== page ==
Amazingly, the view that the Bible is somehow inerrant, or the perfect word of God, still has widespread subscription. Anyone who’s made an effort to read it with any sort of objectivity finds the claim laughable. Yet it persists. Almost invariably, objections to the infallibility claim that point to conflicting passages, omissions, contradictions, errors, or God’s sociopathic behavior are met with blanket appeals to “context.” If only we can understand the context, it is said, then we can understand why it was actually morally just for God to command genocide, or for God to sanction the forcible abduction and rape of virgin girls by the Israelites, or the New Testament restrictions on the actions of women. What follows is a series of textual gymnastics designed to make the horrible or the contradictory less so.
For those who would still insist on the infallibility or perfection of the Bible, consider a simple, and glaring deception in the very titles of the books. The four Gospels, Matthew, Mark, Luke, and John have been presented and widely understood as the words of the four disciples of the same names. But it is now widely acknowledged, by even the most conservative scholars, that those four books were not written by Matthew, Mark, Luke, or John. Little to nothing is known about their authors except that they were not eye witnesses, they were not the apostles, and they were writing down stories that were retellings of retellings of retellings. They were given those names to foster the illusion of legitimacy and authenticity and the deception was propagated for centuries.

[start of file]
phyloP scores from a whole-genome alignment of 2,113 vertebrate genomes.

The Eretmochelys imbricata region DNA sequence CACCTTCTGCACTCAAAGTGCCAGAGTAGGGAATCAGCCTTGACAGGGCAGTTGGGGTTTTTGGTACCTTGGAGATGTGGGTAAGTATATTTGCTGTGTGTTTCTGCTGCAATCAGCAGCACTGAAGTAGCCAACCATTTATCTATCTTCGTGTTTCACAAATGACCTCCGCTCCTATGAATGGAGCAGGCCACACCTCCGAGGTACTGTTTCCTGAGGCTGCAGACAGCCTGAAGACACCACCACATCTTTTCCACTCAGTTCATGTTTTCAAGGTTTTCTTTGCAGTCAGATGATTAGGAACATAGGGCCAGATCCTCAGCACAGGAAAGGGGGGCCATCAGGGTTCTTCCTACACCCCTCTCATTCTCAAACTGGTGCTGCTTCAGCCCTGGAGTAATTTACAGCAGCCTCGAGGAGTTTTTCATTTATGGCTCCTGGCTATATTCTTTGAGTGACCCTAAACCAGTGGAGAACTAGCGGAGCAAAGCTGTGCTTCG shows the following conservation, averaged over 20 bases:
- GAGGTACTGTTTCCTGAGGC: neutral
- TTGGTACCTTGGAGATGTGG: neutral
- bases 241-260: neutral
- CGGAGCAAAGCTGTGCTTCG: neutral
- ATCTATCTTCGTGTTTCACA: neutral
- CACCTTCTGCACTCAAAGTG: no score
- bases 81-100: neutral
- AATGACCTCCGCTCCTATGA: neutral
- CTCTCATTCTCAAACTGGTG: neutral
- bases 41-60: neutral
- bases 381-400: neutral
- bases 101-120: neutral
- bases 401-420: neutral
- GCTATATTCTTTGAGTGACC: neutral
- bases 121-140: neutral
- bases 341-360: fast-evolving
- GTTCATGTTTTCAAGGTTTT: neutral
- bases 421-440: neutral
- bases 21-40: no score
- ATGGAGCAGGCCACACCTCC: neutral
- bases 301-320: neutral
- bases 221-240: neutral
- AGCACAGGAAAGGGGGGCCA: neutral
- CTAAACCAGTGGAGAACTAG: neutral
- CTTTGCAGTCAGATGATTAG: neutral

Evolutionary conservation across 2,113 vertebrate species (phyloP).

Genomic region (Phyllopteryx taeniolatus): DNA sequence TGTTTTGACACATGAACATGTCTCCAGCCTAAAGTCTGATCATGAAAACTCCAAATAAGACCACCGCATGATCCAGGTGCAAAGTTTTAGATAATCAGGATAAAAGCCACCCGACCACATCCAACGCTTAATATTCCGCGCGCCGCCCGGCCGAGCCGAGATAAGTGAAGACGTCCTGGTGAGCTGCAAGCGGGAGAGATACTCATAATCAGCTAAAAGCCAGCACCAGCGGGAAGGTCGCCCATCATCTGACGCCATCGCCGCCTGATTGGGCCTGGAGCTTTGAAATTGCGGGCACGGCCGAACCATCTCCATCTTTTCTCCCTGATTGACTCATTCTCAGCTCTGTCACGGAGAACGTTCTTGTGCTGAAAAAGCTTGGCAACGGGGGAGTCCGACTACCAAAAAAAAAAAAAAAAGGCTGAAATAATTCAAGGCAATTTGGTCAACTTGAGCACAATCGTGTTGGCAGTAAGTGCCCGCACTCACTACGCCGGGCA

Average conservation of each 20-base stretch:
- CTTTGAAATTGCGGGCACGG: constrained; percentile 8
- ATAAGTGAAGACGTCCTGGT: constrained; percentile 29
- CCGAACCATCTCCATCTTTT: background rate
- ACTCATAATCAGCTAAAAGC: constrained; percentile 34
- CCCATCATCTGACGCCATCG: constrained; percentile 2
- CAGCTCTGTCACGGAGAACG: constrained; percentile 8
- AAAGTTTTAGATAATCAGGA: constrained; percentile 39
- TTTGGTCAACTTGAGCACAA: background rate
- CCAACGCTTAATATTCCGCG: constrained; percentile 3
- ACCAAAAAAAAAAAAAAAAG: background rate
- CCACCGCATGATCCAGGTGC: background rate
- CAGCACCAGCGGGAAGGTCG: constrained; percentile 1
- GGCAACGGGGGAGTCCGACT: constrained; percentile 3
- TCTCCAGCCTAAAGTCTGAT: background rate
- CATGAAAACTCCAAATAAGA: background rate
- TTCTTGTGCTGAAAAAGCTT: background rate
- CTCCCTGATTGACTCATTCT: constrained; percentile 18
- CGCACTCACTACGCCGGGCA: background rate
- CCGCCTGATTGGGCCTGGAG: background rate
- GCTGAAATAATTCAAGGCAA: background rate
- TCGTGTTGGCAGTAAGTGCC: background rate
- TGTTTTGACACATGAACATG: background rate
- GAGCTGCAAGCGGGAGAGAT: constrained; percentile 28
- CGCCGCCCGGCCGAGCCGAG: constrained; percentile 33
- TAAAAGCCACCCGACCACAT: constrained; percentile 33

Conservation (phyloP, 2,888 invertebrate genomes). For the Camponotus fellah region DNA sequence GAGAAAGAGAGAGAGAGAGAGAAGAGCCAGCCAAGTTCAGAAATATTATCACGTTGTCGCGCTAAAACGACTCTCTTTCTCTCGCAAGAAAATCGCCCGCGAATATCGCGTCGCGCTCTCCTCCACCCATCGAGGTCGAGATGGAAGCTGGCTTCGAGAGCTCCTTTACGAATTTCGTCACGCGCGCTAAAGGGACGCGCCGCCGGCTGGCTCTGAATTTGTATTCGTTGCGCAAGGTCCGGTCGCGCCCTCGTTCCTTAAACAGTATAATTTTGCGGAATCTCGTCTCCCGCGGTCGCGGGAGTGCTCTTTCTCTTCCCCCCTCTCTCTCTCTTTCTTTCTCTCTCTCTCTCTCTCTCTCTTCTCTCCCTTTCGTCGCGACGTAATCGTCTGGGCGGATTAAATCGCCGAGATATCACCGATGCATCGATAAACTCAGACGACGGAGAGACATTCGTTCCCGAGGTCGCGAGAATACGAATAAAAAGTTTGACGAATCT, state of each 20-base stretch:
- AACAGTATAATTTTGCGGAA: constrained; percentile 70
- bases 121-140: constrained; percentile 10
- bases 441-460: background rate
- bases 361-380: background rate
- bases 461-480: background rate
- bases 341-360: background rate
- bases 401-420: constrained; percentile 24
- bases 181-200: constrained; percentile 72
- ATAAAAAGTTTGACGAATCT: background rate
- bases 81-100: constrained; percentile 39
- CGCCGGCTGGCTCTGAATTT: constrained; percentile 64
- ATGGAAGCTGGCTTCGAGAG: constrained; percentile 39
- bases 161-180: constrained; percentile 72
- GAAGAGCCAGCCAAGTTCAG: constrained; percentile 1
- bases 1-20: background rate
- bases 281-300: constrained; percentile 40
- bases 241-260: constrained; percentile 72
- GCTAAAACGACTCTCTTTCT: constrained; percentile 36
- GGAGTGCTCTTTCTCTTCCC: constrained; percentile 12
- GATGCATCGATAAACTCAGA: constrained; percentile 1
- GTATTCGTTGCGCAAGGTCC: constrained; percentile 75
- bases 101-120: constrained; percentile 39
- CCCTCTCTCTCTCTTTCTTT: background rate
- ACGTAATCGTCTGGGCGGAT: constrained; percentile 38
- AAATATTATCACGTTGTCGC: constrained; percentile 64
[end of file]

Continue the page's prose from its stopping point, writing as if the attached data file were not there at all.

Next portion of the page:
In a flimsy attempt to explain away this lie with “context” the believer may argue that Matthew wasn’t written by Matthew, but nevertheless, that gospel still tells the story of the apostle Matthew as it was later relayed to the author. But in fact, Matthew was cribbed for the most part, from the Gospel of Mark, so this attempt to explain away the glaring error in the perfect, error free text collapses too.
Far from being some sort of divinely guarded perfect record, the Bible is full of serious mistakes and deceptions. Not even the titles of the books can be trusted. It couldn't pass the rules concerning accuracy and plagiarism for a Freshman Composition class.
Thursday, February 19, 2009